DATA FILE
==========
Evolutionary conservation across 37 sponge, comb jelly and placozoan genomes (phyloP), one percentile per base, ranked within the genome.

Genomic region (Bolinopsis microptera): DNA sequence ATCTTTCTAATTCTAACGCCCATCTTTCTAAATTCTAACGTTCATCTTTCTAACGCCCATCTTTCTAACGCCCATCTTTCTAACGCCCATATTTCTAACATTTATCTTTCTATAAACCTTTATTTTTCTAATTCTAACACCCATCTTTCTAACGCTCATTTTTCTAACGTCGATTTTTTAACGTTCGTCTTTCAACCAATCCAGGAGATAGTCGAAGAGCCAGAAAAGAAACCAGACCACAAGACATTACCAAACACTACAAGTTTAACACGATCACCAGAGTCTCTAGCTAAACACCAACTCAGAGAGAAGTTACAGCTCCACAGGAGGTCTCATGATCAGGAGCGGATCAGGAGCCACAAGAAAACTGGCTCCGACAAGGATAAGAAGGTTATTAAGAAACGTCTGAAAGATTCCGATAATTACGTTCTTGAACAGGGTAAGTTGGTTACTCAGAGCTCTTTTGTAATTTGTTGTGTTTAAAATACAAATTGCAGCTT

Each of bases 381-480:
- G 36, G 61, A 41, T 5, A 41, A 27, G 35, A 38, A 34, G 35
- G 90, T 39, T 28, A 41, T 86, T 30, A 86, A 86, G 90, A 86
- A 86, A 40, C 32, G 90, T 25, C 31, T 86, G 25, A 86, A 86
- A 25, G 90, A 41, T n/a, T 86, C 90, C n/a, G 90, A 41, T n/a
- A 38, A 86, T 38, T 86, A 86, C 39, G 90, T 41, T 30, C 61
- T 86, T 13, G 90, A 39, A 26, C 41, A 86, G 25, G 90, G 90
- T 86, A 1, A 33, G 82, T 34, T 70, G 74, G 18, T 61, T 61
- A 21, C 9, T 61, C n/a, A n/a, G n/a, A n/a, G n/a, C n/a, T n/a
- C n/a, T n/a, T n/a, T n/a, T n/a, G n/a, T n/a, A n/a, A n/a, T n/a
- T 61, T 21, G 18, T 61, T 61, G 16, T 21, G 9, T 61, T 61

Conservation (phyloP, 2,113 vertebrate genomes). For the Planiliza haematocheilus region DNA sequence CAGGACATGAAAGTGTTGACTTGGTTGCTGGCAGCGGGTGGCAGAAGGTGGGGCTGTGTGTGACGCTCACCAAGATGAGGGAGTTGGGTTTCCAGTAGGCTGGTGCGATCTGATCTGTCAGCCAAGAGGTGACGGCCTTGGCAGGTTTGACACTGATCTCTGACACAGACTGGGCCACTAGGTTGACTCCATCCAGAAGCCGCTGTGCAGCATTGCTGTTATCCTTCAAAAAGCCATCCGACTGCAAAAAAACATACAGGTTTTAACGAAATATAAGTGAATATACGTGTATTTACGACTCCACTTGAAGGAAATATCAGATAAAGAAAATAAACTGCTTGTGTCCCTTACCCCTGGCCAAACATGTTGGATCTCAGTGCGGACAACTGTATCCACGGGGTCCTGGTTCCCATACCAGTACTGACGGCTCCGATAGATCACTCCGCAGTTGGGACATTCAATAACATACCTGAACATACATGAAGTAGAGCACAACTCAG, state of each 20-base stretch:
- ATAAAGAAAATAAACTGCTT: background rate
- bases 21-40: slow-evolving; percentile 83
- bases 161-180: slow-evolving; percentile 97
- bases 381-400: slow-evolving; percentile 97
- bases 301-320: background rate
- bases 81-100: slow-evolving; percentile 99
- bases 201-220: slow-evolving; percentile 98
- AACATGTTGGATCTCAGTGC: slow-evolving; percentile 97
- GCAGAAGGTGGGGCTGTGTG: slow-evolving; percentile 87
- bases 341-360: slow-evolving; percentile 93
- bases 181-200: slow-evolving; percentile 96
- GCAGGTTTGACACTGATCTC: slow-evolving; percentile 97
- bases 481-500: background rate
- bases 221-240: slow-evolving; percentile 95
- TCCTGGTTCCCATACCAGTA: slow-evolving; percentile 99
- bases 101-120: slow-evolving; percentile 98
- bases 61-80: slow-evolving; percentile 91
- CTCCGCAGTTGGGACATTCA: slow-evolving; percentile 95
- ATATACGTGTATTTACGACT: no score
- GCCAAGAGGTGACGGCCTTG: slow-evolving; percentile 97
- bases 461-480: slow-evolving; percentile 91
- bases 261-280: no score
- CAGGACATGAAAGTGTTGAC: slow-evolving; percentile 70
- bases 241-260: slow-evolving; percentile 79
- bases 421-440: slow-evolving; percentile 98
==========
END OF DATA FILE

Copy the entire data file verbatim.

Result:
Evolutionary conservation across 37 sponge, comb jelly and placozoan genomes (phyloP), one percentile per base, ranked within the genome.

Genomic region (Bolinopsis microptera): DNA sequence ATCTTTCTAATTCTAACGCCCATCTTTCTAAATTCTAACGTTCATCTTTCTAACGCCCATCTTTCTAACGCCCATCTTTCTAACGCCCATATTTCTAACATTTATCTTTCTATAAACCTTTATTTTTCTAATTCTAACACCCATCTTTCTAACGCTCATTTTTCTAACGTCGATTTTTTAACGTTCGTCTTTCAACCAATCCAGGAGATAGTCGAAGAGCCAGAAAAGAAACCAGACCACAAGACATTACCAAACACTACAAGTTTAACACGATCACCAGAGTCTCTAGCTAAACACCAACTCAGAGAGAAGTTACAGCTCCACAGGAGGTCTCATGATCAGGAGCGGATCAGGAGCCACAAGAAAACTGGCTCCGACAAGGATAAGAAGGTTATTAAGAAACGTCTGAAAGATTCCGATAATTACGTTCTTGAACAGGGTAAGTTGGTTACTCAGAGCTCTTTTGTAATTTGTTGTGTTTAAAATACAAATTGCAGCTT

Each of bases 381-480:
- G 36, G 61, A 41, T 5, A 41, A 27, G 35, A 38, A 34, G 35
- G 90, T 39, T 28, A 41, T 86, T 30, A 86, A 86, G 90, A 86
- A 86, A 40, C 32, G 90, T 25, C 31, T 86, G 25, A 86, A 86
- A 25, G 90, A 41, T n/a, T 86, C 90, C n/a, G 90, A 41, T n/a
- A 38, A 86, T 38, T 86, A 86, C 39, G 90, T 41, T 30, C 61
- T 86, T 13, G 90, A 39, A 26, C 41, A 86, G 25, G 90, G 90
- T 86, A 1, A 33, G 82, T 34, T 70, G 74, G 18, T 61, T 61
- A 21, C 9, T 61, C n/a, A n/a, G n/a, A n/a, G n/a, C n/a, T n/a
- C n/a, T n/a, T n/a, T n/a, T n/a, G n/a, T n/a, A n/a, A n/a, T n/a
- T 61, T 21, G 18, T 61, T 61, G 16, T 21, G 9, T 61, T 61

Conservation (phyloP, 2,113 vertebrate genomes). For the Planiliza haematocheilus region DNA sequence CAGGACATGAAAGTGTTGACTTGGTTGCTGGCAGCGGGTGGCAGAAGGTGGGGCTGTGTGTGACGCTCACCAAGATGAGGGAGTTGGGTTTCCAGTAGGCTGGTGCGATCTGATCTGTCAGCCAAGAGGTGACGGCCTTGGCAGGTTTGACACTGATCTCTGACACAGACTGGGCCACTAGGTTGACTCCATCCAGAAGCCGCTGTGCAGCATTGCTGTTATCCTTCAAAAAGCCATCCGACTGCAAAAAAACATACAGGTTTTAACGAAATATAAGTGAATATACGTGTATTTACGACTCCACTTGAAGGAAATATCAGATAAAGAAAATAAACTGCTTGTGTCCCTTACCCCTGGCCAAACATGTTGGATCTCAGTGCGGACAACTGTATCCACGGGGTCCTGGTTCCCATACCAGTACTGACGGCTCCGATAGATCACTCCGCAGTTGGGACATTCAATAACATACCTGAACATACATGAAGTAGAGCACAACTCAG, state of each 20-base stretch:
- ATAAAGAAAATAAACTGCTT: background rate
- bases 21-40: slow-evolving; percentile 83
- bases 161-180: slow-evolving; percentile 97
- bases 381-400: slow-evolving; percentile 97
- bases 301-320: background rate
- bases 81-100: slow-evolving; percentile 99
- bases 201-220: slow-evolving; percentile 98
- AACATGTTGGATCTCAGTGC: slow-evolving; percentile 97
- GCAGAAGGTGGGGCTGTGTG: slow-evolving; percentile 87
- bases 341-360: slow-evolving; percentile 93
- bases 181-200: slow-evolving; percentile 96
- GCAGGTTTGACACTGATCTC: slow-evolving; percentile 97
- bases 481-500: background rate
- bases 221-240: slow-evolving; percentile 95
- TCCTGGTTCCCATACCAGTA: slow-evolving; percentile 99
- bases 101-120: slow-evolving; percentile 98
- bases 61-80: slow-evolving; percentile 91
- CTCCGCAGTTGGGACATTCA: slow-evolving; percentile 95
- ATATACGTGTATTTACGACT: no score
- GCCAAGAGGTGACGGCCTTG: slow-evolving; percentile 97
- bases 461-480: slow-evolving; percentile 91
- bases 261-280: no score
- CAGGACATGAAAGTGTTGAC: slow-evolving; percentile 70
- bases 241-260: slow-evolving; percentile 79
- bases 421-440: slow-evolving; percentile 98